If you’re a mountain biker, you know the joy of navigating single track, banking a turn, and challenging yourself on terrain as you whip past boulders, trees, or mountain peaks. But how and when to introduce your kids to the mountain biking sport? Children can absolutely mountain bike and enjoy the many benefits of this sport: building fitness, gaining confidence, and enjoying time in the outdoors. All they need is the correct gear, instruction, and practice. Here’s how to get kids on two wheels and on the trail:
Most quality mountain bikes, padding, and apparel are sized for kids over age eight, but that doesn’t mean you should leave younger kids at home. Consider biking tandem with babies and toddlers (on wider, flatter, or paved trail), or invest in balance bikes for toddlers and preschoolers. These small bikes without pedals are ideal for kids who have only recently mastered learning to walk, and teach balance while giving young children a feel for cycling.
When kids are approximately six to eight years old, most will be ready for their first mountain bike (see section on sizing and selecting bikes below) and their first taste of longer distances and dirt riding. Start on paved bike paths or rail trails, focusing not on the journey, but on the destination. Bike to a favorite playground, a lake or river to swim in, or to a picnic location. Parents enjoy the process of pedaling along the trail, but kids? Not so much.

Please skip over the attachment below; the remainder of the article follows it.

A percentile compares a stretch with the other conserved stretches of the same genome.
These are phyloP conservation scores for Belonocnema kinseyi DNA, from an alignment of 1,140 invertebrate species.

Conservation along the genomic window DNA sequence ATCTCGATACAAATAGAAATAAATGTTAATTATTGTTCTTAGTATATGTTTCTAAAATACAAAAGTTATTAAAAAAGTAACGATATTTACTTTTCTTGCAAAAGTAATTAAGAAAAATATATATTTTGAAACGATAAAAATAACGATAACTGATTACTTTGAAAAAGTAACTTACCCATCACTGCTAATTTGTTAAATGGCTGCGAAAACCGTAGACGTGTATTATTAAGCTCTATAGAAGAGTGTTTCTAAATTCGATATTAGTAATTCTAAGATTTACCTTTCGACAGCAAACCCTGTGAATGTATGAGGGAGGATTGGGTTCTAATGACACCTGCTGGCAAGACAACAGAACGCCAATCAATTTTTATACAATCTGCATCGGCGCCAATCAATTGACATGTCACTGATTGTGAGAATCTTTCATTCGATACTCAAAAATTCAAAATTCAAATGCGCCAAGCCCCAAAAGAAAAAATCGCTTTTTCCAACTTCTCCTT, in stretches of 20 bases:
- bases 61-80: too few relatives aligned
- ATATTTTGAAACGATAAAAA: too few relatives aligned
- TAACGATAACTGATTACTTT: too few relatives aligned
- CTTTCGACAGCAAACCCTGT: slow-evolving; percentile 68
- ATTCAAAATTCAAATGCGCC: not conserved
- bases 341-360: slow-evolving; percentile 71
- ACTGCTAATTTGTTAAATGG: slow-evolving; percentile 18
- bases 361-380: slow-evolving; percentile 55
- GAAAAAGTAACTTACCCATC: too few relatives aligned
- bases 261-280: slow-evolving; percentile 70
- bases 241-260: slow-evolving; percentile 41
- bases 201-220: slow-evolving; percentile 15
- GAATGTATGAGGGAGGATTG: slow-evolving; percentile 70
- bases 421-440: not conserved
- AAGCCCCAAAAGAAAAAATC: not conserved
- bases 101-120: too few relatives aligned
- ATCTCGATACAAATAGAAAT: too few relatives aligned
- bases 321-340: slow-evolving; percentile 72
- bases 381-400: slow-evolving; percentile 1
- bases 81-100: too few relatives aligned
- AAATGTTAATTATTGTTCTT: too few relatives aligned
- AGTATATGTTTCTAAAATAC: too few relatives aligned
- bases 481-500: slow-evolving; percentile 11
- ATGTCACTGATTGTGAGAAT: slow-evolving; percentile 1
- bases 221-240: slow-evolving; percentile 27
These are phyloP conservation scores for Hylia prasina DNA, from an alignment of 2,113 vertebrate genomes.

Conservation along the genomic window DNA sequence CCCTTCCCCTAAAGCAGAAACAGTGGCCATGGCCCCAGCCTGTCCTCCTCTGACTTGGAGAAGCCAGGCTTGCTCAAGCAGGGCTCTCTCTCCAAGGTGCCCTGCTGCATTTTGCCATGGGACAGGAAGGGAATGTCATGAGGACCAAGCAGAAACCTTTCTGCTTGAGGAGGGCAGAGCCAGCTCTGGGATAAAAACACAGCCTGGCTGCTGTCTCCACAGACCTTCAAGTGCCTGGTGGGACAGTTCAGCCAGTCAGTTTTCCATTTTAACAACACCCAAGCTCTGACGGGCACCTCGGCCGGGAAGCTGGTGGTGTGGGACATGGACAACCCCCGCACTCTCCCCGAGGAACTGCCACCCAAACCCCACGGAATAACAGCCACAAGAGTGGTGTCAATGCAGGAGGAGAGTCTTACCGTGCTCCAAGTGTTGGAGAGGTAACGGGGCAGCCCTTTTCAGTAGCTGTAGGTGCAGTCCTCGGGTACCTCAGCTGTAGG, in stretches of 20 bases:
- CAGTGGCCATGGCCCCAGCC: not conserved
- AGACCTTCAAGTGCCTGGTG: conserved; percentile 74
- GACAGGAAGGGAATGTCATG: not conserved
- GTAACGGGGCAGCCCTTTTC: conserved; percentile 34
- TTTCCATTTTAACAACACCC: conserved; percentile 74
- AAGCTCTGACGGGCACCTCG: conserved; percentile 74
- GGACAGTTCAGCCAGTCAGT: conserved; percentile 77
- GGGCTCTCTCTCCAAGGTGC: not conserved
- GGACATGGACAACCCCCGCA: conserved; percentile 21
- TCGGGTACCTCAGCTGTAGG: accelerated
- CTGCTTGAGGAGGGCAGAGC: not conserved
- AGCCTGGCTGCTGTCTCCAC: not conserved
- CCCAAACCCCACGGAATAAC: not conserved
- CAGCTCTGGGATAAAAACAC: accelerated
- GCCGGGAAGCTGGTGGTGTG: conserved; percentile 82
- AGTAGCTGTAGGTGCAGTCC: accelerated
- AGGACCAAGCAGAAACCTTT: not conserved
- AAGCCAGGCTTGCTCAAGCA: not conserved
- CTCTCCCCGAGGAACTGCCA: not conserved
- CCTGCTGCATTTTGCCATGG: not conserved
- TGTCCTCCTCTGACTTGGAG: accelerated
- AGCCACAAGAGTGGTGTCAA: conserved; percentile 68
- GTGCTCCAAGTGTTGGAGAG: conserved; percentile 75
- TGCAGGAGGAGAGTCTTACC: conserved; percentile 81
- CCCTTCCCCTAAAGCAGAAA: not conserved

Allow kids to progress from paved trail to dirt by beginning with wider, smoother dirt roads like Jeep roads or Forest Service roads, and graduate to pump tracks (bike parks) and single track (trail-width track) slowly.
Kids who have previously only biked on pavement need to learn proper mountain biking technique before tackling single track. Teach kids what’s commonly known as “default position” or “attack position”: stand with pedals level, elbows bent, and weight centered over the bike. Remind kids to remain relaxed; no stiff muscles or death grips allowed.
No matter the terrain, whether it be steep, rocky, or technical, teach kids to keep their head up and their eyes focused on the trail ahead of them, not on the obstacles they’re currently trying to avoid. Looking at obstacles such as trees, trail edges, or boulders just about guarantees you’ll hit them.
Encourage kids to practice often, even if just at home. Grass, dirt, and even curbs, gutters, and stairs can be great places to hone mountain biking skills between trips to the trail.
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